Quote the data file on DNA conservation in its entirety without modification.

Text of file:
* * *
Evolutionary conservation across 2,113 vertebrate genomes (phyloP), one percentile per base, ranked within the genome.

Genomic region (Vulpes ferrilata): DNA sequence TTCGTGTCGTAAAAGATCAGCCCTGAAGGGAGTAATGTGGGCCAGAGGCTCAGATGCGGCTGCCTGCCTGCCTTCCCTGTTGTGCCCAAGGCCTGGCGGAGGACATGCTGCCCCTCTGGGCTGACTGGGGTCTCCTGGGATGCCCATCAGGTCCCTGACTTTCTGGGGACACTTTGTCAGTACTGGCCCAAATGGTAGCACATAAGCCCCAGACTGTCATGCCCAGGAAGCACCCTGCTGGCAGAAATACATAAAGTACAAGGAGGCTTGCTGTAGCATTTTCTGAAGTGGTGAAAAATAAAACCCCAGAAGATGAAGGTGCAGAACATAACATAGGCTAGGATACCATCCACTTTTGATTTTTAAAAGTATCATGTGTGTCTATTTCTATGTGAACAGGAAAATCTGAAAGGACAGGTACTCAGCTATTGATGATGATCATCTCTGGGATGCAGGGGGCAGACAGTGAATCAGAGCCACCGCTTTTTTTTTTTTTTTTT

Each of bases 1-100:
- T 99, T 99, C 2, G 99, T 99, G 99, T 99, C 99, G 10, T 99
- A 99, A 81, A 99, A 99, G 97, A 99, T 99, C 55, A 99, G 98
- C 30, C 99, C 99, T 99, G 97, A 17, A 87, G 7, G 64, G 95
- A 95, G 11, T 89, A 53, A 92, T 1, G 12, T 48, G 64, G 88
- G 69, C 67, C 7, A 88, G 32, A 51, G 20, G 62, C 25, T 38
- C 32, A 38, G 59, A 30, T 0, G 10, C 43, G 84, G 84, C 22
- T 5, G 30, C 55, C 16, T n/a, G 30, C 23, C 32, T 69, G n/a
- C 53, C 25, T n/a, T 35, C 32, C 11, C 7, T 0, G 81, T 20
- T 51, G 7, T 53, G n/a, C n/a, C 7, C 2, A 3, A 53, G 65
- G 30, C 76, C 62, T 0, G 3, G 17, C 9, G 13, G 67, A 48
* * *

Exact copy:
Evolutionary conservation across 2,113 vertebrate genomes (phyloP), one percentile per base, ranked within the genome.

Genomic region (Vulpes ferrilata): DNA sequence TTCGTGTCGTAAAAGATCAGCCCTGAAGGGAGTAATGTGGGCCAGAGGCTCAGATGCGGCTGCCTGCCTGCCTTCCCTGTTGTGCCCAAGGCCTGGCGGAGGACATGCTGCCCCTCTGGGCTGACTGGGGTCTCCTGGGATGCCCATCAGGTCCCTGACTTTCTGGGGACACTTTGTCAGTACTGGCCCAAATGGTAGCACATAAGCCCCAGACTGTCATGCCCAGGAAGCACCCTGCTGGCAGAAATACATAAAGTACAAGGAGGCTTGCTGTAGCATTTTCTGAAGTGGTGAAAAATAAAACCCCAGAAGATGAAGGTGCAGAACATAACATAGGCTAGGATACCATCCACTTTTGATTTTTAAAAGTATCATGTGTGTCTATTTCTATGTGAACAGGAAAATCTGAAAGGACAGGTACTCAGCTATTGATGATGATCATCTCTGGGATGCAGGGGGCAGACAGTGAATCAGAGCCACCGCTTTTTTTTTTTTTTTTT

Each of bases 1-100:
- T 99, T 99, C 2, G 99, T 99, G 99, T 99, C 99, G 10, T 99
- A 99, A 81, A 99, A 99, G 97, A 99, T 99, C 55, A 99, G 98
- C 30, C 99, C 99, T 99, G 97, A 17, A 87, G 7, G 64, G 95
- A 95, G 11, T 89, A 53, A 92, T 1, G 12, T 48, G 64, G 88
- G 69, C 67, C 7, A 88, G 32, A 51, G 20, G 62, C 25, T 38
- C 32, A 38, G 59, A 30, T 0, G 10, C 43, G 84, G 84, C 22
- T 5, G 30, C 55, C 16, T n/a, G 30, C 23, C 32, T 69, G n/a
- C 53, C 25, T n/a, T 35, C 32, C 11, C 7, T 0, G 81, T 20
- T 51, G 7, T 53, G n/a, C n/a, C 7, C 2, A 3, A 53, G 65
- G 30, C 76, C 62, T 0, G 3, G 17, C 9, G 13, G 67, A 48